What is happening in South China Sea? Alarm bells ring as China locks horns with Taiwan, Indonesia

China flooded Taiwan Strait with warplanes, in an unusually large display of force

south-china-sea-reuters [File] An aerial photo taken though a glass window of a Philippine military plane shows the alleged land reclamation by China on Mischief reef in the Spratly Islands in the South China Sea | Reuters

The dispute over South China Sea is one as old as time itself. At present, China, who claims almost all of the disputed waters, is stuck in territorial rivalries with Taiwan, Indonesia, the Philippines, Vietnam and Malaysia. The dispute has become particularly belligerent over the past few days, with China engaging in a military faceoff with both Taiwan and Indonesia, sending alarm bells ringing. 

What is the nature of the dispute?

China claims sovereignty over the South China Sea, which is a significant maritime route as well as a region with vast untapped reserves of oil and natural gas. Various zones in the region like Spratly Islands and Paracel Islands are at the heart of the dispute. 

China goes by its 'nine-dash-line' claims, which has its origins in the era of the Nationalist Kuomintang government before they were ousted by the communist forces and withdrew to Taiwan. The nine-dash line was initially an 'eleven-dash-line' before Chairman Mao Zedong ceded the Gulf of Tonkin to communists in North Vietnam in a show of friendship. The claims, China says, are "historical", which are contested by other Southeast Asian nations who assert Exclusive Economic Zones (EEZ) under their sovereignty, citing current geography. A 2016 international arbitration ruling involving the Philippines invalidated most of China's sweeping claims in the sea, but China has ignored the ruling.

According to a CFR study, satellite surveillance in the recent years have shown China’s increased efforts to reclaim land by physically increasing the size of islands or creating new islands altogether; by piling sand onto existing reefs, China has constructed ports, military installations, and airstrips, militarising zones across the region.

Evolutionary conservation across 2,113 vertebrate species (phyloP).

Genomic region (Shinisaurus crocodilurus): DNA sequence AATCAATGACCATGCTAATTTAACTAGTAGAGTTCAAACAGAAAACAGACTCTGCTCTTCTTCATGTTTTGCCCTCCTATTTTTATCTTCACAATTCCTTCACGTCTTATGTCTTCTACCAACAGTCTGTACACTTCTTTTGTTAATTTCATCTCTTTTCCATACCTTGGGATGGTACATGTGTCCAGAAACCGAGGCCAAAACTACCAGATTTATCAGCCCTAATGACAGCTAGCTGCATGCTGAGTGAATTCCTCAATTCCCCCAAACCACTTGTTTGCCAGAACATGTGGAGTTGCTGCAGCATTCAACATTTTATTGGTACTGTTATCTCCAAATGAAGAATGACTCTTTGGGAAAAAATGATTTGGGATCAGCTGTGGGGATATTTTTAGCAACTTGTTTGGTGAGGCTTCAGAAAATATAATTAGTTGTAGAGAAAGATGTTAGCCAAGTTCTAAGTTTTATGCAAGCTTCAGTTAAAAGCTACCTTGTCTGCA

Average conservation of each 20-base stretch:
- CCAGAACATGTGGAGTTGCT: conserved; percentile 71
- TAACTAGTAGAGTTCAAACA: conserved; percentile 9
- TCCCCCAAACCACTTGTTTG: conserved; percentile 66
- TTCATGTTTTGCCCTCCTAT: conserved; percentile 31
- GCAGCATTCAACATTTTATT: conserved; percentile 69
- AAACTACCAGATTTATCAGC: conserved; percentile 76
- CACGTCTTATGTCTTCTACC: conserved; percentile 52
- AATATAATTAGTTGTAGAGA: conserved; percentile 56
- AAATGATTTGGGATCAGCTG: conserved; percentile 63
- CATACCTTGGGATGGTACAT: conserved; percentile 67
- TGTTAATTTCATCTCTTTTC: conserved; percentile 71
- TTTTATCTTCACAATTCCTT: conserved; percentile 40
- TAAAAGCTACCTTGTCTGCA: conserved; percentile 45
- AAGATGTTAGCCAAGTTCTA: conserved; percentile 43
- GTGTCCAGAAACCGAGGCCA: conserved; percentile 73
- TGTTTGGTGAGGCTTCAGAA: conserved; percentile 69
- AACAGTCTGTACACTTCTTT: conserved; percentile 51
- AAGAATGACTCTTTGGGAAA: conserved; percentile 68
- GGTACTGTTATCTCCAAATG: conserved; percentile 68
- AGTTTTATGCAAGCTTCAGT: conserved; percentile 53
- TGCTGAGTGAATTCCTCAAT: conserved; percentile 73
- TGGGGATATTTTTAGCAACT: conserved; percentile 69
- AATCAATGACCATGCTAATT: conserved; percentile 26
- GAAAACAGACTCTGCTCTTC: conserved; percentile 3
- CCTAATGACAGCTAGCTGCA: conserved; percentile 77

Faceoff in Taiwan

China flooded the Taiwan Strait at the northern end of the South China Sea with warplanes over two days last week, drawing a response from the self-governing island democracy that China claims as its own territory. The drills were timed to coincide with the visit to Taiwan by a high-ranking US envoy for talks and to attend a memorial service for former Taiwanese president Lee Teng-hui, who led the island's transition to full democracy in the face of Chinese threats.

The presence of Keith Krach, the US undersecretary for state, drew a strong rebuke from China, which sent 18 warplanes across the midline of the Taiwan Strait in an unusually large display of force. On Saturday, Beijing again dispatched 19 more warplanes, two of which were bombers, according to Taiwan's defense ministry. The island's air force scrambled their own and deployed an air defense missile system to monitor China's activities, according to a statement.

Taiwan ordered the Chinese planes to leave, saying they would "bear all the consequences" if they did not.

Eyeball-to-eyeball in Indonesia

An Indonesian patrol ship confronted a Chinese coast guard vessel that spent almost three days in waters where Indonesia claims economic rights and are near the southernmost part of China's disputed South China Sea claims. "We asked them to move out as it was Indonesia's EEZ. But they insisted that it is China's nine-dash-line territory. Our officers at the vessel argued with them until they moved out," said Aan Kurnia, chief of the Indonesian Maritime Security Agency. The Chinese coast guard vessel finally left the North Natuna Sea on Monday at 11:20am, he said.

According to a study by the Foreign Policy Research Institute (FPRI), The waters north of the Natuna Islands are also critical to the future of Indonesia’s energy industry. The country’s biggest untapped natural gas field, called East Natuna and contains some 46 trillion cubic feet of recoverable gas resources, is located there. "Today, China’s burgeoning maritime forces and newly built military facilities in the Spratly archipelago have greatly expanded its reach in the South China Sea. As a result, China seems to have resumed its southward push through the South China Sea. Using 'salami tactics'—actions designed to incrementally overcome opposition—China has already put the Philippines on its heels and seems on its way to doing the same to Malaysia and, perhaps, even Vietnam," according to Felix K. Chang, the author of the study. 

-Inputs from AP via PTI

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